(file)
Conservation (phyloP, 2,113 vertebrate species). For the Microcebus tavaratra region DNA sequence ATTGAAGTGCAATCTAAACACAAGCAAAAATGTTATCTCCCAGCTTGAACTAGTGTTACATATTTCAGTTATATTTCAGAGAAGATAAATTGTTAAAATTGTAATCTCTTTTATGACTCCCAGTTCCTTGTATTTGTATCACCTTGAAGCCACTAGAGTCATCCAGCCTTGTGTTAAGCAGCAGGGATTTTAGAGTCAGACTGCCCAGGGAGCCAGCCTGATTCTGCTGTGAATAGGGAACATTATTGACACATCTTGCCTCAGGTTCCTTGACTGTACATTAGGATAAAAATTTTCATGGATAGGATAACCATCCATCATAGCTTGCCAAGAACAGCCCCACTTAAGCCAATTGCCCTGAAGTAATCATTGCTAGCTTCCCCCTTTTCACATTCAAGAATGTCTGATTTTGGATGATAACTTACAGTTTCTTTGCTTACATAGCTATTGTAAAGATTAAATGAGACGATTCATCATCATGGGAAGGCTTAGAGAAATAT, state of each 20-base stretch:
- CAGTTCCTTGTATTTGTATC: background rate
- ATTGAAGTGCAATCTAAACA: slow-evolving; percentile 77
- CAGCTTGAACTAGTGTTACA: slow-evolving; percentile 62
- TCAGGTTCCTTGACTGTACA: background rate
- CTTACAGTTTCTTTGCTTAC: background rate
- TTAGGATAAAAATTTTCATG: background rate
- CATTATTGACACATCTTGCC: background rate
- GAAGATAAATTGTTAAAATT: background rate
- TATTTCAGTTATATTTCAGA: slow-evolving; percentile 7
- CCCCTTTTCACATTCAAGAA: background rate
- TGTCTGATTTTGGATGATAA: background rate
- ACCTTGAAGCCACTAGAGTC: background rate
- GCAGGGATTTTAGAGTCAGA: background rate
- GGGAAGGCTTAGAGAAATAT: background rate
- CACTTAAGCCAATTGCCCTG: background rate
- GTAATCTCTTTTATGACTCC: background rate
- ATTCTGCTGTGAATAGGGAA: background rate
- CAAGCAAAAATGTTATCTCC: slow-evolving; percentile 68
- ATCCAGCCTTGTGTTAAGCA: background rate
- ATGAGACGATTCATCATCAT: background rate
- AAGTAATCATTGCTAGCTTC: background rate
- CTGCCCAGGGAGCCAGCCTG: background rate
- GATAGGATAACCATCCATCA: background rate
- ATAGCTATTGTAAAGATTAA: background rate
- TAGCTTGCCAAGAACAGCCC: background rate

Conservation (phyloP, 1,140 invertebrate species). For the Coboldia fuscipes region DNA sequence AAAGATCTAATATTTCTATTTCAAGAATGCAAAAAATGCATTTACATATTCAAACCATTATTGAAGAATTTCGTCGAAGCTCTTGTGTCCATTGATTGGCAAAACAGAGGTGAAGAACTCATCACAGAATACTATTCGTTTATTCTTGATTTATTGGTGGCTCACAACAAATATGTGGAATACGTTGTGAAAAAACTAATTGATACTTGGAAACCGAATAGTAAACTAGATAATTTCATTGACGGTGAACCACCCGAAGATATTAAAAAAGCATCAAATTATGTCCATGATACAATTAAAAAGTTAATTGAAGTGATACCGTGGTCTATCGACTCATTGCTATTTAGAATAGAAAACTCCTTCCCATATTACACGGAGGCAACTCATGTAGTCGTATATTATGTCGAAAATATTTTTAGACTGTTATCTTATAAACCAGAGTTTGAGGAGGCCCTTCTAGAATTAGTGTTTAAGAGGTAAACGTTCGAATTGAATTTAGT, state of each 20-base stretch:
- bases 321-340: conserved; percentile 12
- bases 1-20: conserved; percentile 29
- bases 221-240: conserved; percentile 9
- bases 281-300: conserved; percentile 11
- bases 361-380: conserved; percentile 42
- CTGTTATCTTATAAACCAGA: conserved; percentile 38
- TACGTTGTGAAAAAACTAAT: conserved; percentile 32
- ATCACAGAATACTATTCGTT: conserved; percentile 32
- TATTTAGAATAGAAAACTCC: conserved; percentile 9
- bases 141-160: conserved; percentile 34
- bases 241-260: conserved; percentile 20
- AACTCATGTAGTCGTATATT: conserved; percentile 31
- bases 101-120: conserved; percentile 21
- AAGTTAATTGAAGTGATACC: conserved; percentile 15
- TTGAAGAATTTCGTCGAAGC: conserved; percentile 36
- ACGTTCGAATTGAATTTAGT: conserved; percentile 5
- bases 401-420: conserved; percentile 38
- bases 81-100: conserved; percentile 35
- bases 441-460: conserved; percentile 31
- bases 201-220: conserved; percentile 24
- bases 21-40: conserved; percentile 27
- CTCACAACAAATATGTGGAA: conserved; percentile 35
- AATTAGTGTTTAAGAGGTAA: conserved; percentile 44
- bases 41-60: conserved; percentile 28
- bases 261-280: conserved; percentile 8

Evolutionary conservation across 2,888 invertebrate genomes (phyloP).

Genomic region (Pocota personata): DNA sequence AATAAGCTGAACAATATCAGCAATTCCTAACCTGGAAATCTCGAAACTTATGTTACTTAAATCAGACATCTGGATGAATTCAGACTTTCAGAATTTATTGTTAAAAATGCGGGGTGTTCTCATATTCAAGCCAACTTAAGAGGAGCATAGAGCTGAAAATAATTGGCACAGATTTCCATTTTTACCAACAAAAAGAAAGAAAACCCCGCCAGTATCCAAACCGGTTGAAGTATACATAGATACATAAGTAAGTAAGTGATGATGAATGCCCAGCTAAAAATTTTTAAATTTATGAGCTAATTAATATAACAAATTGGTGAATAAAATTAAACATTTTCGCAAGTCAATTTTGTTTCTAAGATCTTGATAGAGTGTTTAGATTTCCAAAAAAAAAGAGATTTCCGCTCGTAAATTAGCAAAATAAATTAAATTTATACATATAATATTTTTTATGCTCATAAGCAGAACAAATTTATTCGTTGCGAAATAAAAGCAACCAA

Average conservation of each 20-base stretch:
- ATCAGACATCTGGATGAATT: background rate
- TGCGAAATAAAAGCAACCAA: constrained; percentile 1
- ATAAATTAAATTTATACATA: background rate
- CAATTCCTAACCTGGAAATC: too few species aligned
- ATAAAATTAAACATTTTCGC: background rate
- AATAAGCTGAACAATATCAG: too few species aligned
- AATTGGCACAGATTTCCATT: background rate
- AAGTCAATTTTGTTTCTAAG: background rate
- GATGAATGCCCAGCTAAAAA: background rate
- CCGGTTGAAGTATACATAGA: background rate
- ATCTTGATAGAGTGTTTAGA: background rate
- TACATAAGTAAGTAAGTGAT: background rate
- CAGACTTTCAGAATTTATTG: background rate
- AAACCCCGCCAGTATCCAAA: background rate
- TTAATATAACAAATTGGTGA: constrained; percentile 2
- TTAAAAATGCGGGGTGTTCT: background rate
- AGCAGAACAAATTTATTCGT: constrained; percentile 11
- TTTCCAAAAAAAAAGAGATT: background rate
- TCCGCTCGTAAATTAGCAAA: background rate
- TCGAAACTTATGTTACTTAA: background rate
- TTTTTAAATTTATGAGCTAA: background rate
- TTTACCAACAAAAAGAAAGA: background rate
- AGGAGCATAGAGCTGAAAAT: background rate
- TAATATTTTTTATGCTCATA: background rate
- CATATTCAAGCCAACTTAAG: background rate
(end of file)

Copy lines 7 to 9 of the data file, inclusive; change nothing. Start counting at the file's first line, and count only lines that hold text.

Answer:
- TTAGGATAAAAATTTTCATG: background rate
- CATTATTGACACATCTTGCC: background rate
- GAAGATAAATTGTTAAAATT: background rate